When did the breakfast meeting establish itself so firmly in business culture? You can’t imagine the characters in “Mad Men” going to breakfast meetings — they were too hung over in the morning, barely able to dictate to their secretaries and fend off their mistresses.
Such stressful lives required three-martini lunches, not breakfast meetings.
The culture hadn’t changed 20 years later, when I was a young investment banker in New York City — at least as far as breakfast meetings were concerned. Breakfast was takeout coffee and a pastry, picked up as you emerged from the subway. Business lunches were de rigueur, but the three-martini lunch had all but disappeared.
Returning to Colorado Springs in 1981, I saw that the breakfast meeting clearly had taken over the business world. Never mind that 7:30 a.m. meetings effectively extended the business day by an hour — if you wanted to succeed, you had to conform to cultural norms.
Restaurants appeared that catered to this new phenomenon. Of them, the longest-lived and most successful has been the Olive Branch. First located in a restored brick building at the corner of Boulder and Tejon, the Olive Branch catered to a new generation. The morning crowd was a lively mix of downtown regulars, visitors and younger businesspeople attracted by fresher, more healthful and less traditional breakfasts.
In 1996, owner Mark Meltzer moved the restaurant further downtown to 23 S. Tejon, where it became the preferred meeting spot for local elected officials, senior city and Colorado Springs Utilities employees — and journalists working their sources.
After a third of a century baking his signature lemon bread, Meltzer will close the restaurant at the end of this month and lease his building to another restaurateur (who reportedly will change it to Mexican). It’s a sad moment for those of us who have patronized his establishment for decades, but downtown will endure — as will the breakfast meeting.
The downtown and near-downtown restaurant ecosystem, which Meltzer helped create, endures. It’s one of downtown’s greatest assets, and not just for breakfast meetings.
Consider: if you work downtown, you likely have at least a dozen restaurants and coffeehouses within easy walking distance. You park your car in the morning, and that’s it.
There are more than 20 eating places within two blocks of the Business Journal offices, and twice as many within four blocks (not even counting the half-dozen food trucks). You can eat with the classes or hang with the masses. You can go gluten-free, organic or vegan. Sushi, steak, seafood, fine wine, craft beer, gumbo or grits — yes to all.
That’s a boon to downtown workers, businesses and visitors. Unlike those who labor in suburban office complexes, we don’t have to jump in our cars to go to lunch, or to have a breakfast or afternoon coffee meeting. It’s all here.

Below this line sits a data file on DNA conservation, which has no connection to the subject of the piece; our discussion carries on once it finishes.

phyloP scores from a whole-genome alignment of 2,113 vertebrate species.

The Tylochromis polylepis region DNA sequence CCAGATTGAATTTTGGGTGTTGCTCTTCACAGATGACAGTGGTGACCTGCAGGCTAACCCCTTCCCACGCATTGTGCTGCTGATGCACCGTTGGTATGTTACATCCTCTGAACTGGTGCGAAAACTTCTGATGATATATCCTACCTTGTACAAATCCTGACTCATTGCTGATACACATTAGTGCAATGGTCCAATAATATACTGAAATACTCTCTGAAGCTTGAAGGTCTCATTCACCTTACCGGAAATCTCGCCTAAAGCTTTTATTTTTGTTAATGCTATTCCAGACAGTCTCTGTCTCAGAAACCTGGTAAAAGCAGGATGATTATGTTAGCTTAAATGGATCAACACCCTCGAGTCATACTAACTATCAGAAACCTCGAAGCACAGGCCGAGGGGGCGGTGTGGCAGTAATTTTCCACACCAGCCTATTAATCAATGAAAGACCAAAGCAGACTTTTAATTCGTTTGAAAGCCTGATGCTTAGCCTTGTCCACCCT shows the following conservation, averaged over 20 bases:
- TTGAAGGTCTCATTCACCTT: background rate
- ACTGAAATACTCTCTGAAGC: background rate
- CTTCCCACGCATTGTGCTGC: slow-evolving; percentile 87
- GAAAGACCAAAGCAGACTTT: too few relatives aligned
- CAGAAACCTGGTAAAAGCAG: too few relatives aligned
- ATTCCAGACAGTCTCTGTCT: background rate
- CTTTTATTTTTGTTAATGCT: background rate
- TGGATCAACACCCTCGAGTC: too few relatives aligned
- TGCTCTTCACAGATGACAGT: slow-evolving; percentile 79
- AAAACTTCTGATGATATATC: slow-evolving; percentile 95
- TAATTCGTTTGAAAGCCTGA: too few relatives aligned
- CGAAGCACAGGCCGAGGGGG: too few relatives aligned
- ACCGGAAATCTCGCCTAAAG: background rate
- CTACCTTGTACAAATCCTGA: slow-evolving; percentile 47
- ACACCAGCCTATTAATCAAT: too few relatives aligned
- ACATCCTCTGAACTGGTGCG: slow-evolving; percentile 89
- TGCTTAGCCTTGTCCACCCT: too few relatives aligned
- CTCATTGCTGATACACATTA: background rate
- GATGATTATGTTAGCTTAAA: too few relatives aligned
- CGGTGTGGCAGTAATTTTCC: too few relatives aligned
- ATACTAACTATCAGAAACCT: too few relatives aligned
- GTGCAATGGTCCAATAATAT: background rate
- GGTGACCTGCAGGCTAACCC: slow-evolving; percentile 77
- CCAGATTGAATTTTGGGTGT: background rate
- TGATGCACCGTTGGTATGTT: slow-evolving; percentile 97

That may not seem extraordinary, but in other cities such local density and variety have been an occasion to brag. Here’s an excerpt from a recent issue of New York Magazine:
“Take a stroll along Sunnyside’s multiethnic Queens Boulevard — from 39th Street to 46th Street — and you’ll encounter cuisine as varied as Romanian and Nepalese, Sichuanese and Colombian. Try the sancocho de cola — oxtail soup — at La Hoguera Paisa; or at Bucharest Restaurant, the tochitura, a meat dish of Transylvanian origin. And at Salt & Fat, its pork belly with apple kimchee and foie with bacon brittle feel inspired by the far-off lands of … Brooklyn.”
Substitute Tejon Street for Queens Boulevard, change the food mix, and that’s us. The facts on the ground are cool enough to make us a noteworthy neighborhood in New York — but one located at the base of Pikes Peak. It’s particularly interesting when you consider that Colorado Springs was ground zero for Eric Schlosser’s incendiary book, Fast Food Nation.
In the introduction, Schlosser notes that fast food has infiltrated every aspect of American life — even NORAD’s Cheyenne Mountain Complex, where a Domino’s Pizza deliveryman brings warm blue and white boxes to the weary troglodytes behind the blast doors.
That’s not downtown. We have so many food options that it’ll make your head spin — including great pizza.
And here’s the kicker: Would you like to relive the 50’s and Mad Men? No problem — as long as you’re male and own a respectable suit. Fork over a few bucks, join the El Paso Club, go to the Men’s Bar at noon and order three martinis.
Or maybe a Manhattan — a drink better suited to our city’s real status.